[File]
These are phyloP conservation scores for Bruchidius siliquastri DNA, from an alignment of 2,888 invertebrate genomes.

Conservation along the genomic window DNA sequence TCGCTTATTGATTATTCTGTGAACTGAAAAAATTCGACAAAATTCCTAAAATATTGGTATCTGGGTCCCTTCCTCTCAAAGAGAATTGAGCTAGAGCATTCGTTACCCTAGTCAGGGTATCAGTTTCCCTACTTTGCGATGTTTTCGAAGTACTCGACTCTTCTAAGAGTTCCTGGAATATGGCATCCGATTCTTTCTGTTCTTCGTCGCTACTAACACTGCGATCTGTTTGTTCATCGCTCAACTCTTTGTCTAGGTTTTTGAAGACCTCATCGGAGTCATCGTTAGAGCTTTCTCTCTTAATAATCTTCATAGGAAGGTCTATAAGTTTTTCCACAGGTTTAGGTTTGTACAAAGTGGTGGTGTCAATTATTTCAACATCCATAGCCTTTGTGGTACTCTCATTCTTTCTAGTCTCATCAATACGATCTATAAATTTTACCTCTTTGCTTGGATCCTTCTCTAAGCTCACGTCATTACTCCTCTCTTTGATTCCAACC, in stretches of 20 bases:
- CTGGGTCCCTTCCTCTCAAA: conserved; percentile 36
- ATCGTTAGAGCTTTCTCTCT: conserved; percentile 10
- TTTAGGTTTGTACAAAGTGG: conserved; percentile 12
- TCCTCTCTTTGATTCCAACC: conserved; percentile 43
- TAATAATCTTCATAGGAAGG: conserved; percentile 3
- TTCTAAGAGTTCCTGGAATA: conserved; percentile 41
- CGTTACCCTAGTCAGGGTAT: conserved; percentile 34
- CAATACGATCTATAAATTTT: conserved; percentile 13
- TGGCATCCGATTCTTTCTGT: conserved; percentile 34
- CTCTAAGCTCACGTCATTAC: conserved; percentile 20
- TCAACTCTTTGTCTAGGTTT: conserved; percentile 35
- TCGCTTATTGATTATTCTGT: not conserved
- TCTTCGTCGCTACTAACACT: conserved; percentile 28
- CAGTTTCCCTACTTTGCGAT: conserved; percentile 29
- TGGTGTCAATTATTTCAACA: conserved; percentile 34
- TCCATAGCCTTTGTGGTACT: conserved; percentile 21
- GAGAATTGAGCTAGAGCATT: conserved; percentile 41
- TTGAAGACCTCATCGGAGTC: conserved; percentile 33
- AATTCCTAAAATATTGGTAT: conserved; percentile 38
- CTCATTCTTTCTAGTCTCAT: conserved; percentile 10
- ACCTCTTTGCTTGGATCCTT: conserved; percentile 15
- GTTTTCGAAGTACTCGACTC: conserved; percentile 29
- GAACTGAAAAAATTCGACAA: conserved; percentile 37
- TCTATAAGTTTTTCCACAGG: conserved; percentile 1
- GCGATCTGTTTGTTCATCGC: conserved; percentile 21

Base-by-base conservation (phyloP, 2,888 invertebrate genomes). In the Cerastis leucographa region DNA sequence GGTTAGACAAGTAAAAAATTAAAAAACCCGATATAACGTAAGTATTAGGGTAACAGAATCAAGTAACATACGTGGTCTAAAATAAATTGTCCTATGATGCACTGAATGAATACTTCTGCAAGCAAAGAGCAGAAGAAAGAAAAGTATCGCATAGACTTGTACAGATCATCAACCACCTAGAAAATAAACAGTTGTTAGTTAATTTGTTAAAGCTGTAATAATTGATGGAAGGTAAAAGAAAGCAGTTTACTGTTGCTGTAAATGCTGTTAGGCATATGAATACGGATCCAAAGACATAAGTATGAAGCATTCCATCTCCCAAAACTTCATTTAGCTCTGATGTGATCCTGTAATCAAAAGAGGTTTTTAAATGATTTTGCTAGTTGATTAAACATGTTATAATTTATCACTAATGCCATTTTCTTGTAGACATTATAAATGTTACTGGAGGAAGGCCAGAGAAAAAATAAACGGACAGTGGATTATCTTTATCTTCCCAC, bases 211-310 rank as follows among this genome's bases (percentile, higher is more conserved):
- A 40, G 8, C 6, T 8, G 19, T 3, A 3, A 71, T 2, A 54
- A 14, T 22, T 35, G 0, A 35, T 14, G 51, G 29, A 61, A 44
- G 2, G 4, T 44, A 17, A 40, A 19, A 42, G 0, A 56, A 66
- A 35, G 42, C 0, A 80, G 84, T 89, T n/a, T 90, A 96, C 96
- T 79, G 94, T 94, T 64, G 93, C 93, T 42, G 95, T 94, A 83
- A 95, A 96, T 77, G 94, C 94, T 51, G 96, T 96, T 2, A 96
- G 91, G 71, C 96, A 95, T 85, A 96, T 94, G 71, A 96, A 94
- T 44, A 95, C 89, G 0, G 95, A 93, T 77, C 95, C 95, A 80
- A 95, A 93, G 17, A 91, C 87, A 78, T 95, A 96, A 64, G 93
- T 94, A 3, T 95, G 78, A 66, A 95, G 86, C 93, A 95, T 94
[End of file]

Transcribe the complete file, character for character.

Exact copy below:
These are phyloP conservation scores for Bruchidius siliquastri DNA, from an alignment of 2,888 invertebrate genomes.

Conservation along the genomic window DNA sequence TCGCTTATTGATTATTCTGTGAACTGAAAAAATTCGACAAAATTCCTAAAATATTGGTATCTGGGTCCCTTCCTCTCAAAGAGAATTGAGCTAGAGCATTCGTTACCCTAGTCAGGGTATCAGTTTCCCTACTTTGCGATGTTTTCGAAGTACTCGACTCTTCTAAGAGTTCCTGGAATATGGCATCCGATTCTTTCTGTTCTTCGTCGCTACTAACACTGCGATCTGTTTGTTCATCGCTCAACTCTTTGTCTAGGTTTTTGAAGACCTCATCGGAGTCATCGTTAGAGCTTTCTCTCTTAATAATCTTCATAGGAAGGTCTATAAGTTTTTCCACAGGTTTAGGTTTGTACAAAGTGGTGGTGTCAATTATTTCAACATCCATAGCCTTTGTGGTACTCTCATTCTTTCTAGTCTCATCAATACGATCTATAAATTTTACCTCTTTGCTTGGATCCTTCTCTAAGCTCACGTCATTACTCCTCTCTTTGATTCCAACC, in stretches of 20 bases:
- CTGGGTCCCTTCCTCTCAAA: conserved; percentile 36
- ATCGTTAGAGCTTTCTCTCT: conserved; percentile 10
- TTTAGGTTTGTACAAAGTGG: conserved; percentile 12
- TCCTCTCTTTGATTCCAACC: conserved; percentile 43
- TAATAATCTTCATAGGAAGG: conserved; percentile 3
- TTCTAAGAGTTCCTGGAATA: conserved; percentile 41
- CGTTACCCTAGTCAGGGTAT: conserved; percentile 34
- CAATACGATCTATAAATTTT: conserved; percentile 13
- TGGCATCCGATTCTTTCTGT: conserved; percentile 34
- CTCTAAGCTCACGTCATTAC: conserved; percentile 20
- TCAACTCTTTGTCTAGGTTT: conserved; percentile 35
- TCGCTTATTGATTATTCTGT: not conserved
- TCTTCGTCGCTACTAACACT: conserved; percentile 28
- CAGTTTCCCTACTTTGCGAT: conserved; percentile 29
- TGGTGTCAATTATTTCAACA: conserved; percentile 34
- TCCATAGCCTTTGTGGTACT: conserved; percentile 21
- GAGAATTGAGCTAGAGCATT: conserved; percentile 41
- TTGAAGACCTCATCGGAGTC: conserved; percentile 33
- AATTCCTAAAATATTGGTAT: conserved; percentile 38
- CTCATTCTTTCTAGTCTCAT: conserved; percentile 10
- ACCTCTTTGCTTGGATCCTT: conserved; percentile 15
- GTTTTCGAAGTACTCGACTC: conserved; percentile 29
- GAACTGAAAAAATTCGACAA: conserved; percentile 37
- TCTATAAGTTTTTCCACAGG: conserved; percentile 1
- GCGATCTGTTTGTTCATCGC: conserved; percentile 21

Base-by-base conservation (phyloP, 2,888 invertebrate genomes). In the Cerastis leucographa region DNA sequence GGTTAGACAAGTAAAAAATTAAAAAACCCGATATAACGTAAGTATTAGGGTAACAGAATCAAGTAACATACGTGGTCTAAAATAAATTGTCCTATGATGCACTGAATGAATACTTCTGCAAGCAAAGAGCAGAAGAAAGAAAAGTATCGCATAGACTTGTACAGATCATCAACCACCTAGAAAATAAACAGTTGTTAGTTAATTTGTTAAAGCTGTAATAATTGATGGAAGGTAAAAGAAAGCAGTTTACTGTTGCTGTAAATGCTGTTAGGCATATGAATACGGATCCAAAGACATAAGTATGAAGCATTCCATCTCCCAAAACTTCATTTAGCTCTGATGTGATCCTGTAATCAAAAGAGGTTTTTAAATGATTTTGCTAGTTGATTAAACATGTTATAATTTATCACTAATGCCATTTTCTTGTAGACATTATAAATGTTACTGGAGGAAGGCCAGAGAAAAAATAAACGGACAGTGGATTATCTTTATCTTCCCAC, bases 211-310 rank as follows among this genome's bases (percentile, higher is more conserved):
- A 40, G 8, C 6, T 8, G 19, T 3, A 3, A 71, T 2, A 54
- A 14, T 22, T 35, G 0, A 35, T 14, G 51, G 29, A 61, A 44
- G 2, G 4, T 44, A 17, A 40, A 19, A 42, G 0, A 56, A 66
- A 35, G 42, C 0, A 80, G 84, T 89, T n/a, T 90, A 96, C 96
- T 79, G 94, T 94, T 64, G 93, C 93, T 42, G 95, T 94, A 83
- A 95, A 96, T 77, G 94, C 94, T 51, G 96, T 96, T 2, A 96
- G 91, G 71, C 96, A 95, T 85, A 96, T 94, G 71, A 96, A 94
- T 44, A 95, C 89, G 0, G 95, A 93, T 77, C 95, C 95, A 80
- A 95, A 93, G 17, A 91, C 87, A 78, T 95, A 96, A 64, G 93
- T 94, A 3, T 95, G 78, A 66, A 95, G 86, C 93, A 95, T 94